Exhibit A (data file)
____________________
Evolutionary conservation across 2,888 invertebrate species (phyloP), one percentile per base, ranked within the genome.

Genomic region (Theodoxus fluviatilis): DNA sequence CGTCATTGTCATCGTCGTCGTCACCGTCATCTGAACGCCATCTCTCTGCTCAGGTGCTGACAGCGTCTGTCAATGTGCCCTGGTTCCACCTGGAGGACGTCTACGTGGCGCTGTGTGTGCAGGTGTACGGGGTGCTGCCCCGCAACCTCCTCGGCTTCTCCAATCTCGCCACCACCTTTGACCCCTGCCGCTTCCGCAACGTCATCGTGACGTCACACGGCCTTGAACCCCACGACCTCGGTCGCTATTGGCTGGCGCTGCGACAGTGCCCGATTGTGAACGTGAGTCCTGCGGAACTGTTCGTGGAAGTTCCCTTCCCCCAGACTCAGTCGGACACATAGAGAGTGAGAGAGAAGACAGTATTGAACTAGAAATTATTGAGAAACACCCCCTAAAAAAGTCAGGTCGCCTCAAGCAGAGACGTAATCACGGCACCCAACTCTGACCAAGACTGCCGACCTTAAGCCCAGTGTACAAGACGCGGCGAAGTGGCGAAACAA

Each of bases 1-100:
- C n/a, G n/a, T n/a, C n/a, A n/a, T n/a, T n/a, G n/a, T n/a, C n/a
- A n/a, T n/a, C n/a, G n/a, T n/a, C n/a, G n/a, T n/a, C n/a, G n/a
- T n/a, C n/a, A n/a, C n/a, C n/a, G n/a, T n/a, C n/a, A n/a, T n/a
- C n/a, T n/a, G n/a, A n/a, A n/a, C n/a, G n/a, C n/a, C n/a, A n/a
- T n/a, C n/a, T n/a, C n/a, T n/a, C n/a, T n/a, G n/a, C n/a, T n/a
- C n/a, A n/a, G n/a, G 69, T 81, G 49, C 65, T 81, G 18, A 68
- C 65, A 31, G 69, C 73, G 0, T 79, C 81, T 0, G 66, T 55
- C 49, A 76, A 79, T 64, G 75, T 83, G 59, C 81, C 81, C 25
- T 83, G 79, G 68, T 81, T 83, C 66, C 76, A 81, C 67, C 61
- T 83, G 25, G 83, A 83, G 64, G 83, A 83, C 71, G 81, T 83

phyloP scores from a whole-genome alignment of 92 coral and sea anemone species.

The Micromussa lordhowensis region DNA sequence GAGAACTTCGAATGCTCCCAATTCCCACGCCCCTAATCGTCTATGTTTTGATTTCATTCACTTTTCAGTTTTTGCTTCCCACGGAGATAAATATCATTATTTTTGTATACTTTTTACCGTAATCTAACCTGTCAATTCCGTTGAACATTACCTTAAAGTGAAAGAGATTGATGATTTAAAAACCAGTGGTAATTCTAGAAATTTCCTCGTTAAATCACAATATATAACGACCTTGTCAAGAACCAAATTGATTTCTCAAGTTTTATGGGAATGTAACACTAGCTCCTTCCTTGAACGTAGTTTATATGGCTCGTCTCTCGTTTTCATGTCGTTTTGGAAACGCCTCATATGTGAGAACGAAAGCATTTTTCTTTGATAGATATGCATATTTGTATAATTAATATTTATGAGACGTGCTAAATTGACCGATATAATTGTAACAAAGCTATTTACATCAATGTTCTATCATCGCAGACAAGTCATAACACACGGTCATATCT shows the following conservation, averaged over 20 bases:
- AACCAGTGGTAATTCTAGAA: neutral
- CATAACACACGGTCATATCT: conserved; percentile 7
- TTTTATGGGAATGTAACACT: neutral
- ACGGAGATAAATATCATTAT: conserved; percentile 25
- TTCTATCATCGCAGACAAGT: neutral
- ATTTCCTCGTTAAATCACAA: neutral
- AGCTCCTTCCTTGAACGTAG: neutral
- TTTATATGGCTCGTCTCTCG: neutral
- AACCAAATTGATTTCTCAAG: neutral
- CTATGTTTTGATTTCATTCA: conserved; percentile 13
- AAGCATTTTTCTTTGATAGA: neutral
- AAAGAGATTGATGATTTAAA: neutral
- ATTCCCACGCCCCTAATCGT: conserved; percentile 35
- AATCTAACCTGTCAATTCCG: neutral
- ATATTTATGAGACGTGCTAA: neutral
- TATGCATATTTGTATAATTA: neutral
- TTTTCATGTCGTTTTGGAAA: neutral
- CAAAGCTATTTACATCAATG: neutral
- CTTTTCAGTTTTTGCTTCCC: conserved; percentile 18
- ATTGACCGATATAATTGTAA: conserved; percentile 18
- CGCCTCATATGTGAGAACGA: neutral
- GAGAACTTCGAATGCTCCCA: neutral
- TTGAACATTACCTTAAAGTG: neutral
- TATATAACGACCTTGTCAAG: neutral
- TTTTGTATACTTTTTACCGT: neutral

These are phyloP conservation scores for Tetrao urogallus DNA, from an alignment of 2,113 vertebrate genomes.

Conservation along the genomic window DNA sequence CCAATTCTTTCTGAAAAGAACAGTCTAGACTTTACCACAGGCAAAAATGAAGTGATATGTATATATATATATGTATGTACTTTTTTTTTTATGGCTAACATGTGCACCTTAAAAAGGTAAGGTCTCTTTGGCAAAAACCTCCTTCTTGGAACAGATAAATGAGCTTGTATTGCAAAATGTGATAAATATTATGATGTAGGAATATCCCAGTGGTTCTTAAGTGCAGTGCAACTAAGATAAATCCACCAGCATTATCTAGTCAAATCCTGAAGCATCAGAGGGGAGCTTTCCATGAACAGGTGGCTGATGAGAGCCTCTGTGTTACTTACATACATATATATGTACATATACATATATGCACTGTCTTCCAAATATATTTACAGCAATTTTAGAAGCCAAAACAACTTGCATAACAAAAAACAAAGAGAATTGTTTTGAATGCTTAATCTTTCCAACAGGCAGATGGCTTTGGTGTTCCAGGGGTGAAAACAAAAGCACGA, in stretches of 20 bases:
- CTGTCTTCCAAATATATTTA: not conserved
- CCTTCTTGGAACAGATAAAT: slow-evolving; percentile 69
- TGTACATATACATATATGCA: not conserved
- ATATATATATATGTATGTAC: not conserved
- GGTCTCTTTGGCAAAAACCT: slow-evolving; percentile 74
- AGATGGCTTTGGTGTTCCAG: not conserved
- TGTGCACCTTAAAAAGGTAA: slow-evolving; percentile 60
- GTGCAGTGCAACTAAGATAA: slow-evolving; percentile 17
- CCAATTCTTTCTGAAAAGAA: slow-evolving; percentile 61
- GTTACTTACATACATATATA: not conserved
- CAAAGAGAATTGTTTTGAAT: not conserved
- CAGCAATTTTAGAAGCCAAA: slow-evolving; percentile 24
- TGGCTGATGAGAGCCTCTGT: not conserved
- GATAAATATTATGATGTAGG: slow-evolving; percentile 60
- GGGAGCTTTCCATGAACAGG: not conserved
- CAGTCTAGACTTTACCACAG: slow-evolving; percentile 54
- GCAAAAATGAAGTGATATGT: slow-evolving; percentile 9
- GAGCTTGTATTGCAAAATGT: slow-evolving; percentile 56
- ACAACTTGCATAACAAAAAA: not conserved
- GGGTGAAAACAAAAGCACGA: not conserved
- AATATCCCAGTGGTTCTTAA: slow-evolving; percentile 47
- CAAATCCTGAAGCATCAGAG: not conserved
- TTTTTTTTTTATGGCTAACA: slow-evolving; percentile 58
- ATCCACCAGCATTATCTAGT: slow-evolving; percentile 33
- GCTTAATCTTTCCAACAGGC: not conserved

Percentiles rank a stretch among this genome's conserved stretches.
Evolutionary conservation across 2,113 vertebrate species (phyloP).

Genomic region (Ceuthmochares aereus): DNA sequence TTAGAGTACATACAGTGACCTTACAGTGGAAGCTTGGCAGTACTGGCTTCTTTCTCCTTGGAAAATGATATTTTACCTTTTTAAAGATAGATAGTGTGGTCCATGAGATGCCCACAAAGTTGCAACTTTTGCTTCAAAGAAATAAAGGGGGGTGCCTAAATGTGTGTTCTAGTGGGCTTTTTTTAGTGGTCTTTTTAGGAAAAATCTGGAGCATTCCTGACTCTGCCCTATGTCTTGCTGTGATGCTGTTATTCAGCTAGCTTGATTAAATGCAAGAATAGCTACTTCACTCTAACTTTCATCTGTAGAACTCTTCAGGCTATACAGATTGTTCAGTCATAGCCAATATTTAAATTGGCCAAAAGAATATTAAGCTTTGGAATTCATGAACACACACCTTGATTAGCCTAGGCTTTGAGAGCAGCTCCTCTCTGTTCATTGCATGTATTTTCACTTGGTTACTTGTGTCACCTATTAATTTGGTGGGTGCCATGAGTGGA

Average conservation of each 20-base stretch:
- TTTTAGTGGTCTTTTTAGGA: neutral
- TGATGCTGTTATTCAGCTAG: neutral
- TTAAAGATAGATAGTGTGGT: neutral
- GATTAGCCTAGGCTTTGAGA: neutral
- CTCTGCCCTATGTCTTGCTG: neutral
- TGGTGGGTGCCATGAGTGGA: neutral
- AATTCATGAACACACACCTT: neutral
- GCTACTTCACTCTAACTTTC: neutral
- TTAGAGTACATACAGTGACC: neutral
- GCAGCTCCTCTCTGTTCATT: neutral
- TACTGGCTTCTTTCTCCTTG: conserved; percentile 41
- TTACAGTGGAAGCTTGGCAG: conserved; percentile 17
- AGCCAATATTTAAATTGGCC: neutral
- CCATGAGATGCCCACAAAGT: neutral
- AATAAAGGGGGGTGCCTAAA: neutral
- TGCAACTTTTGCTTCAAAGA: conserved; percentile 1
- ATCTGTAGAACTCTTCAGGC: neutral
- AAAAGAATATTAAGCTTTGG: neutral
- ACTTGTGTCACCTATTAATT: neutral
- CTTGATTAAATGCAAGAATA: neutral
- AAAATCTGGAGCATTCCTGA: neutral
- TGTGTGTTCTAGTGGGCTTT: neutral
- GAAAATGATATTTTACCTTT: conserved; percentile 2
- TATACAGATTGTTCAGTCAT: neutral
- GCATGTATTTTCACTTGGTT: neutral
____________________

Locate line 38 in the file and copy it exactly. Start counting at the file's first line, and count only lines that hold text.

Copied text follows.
- TTGAACATTACCTTAAAGTG: neutral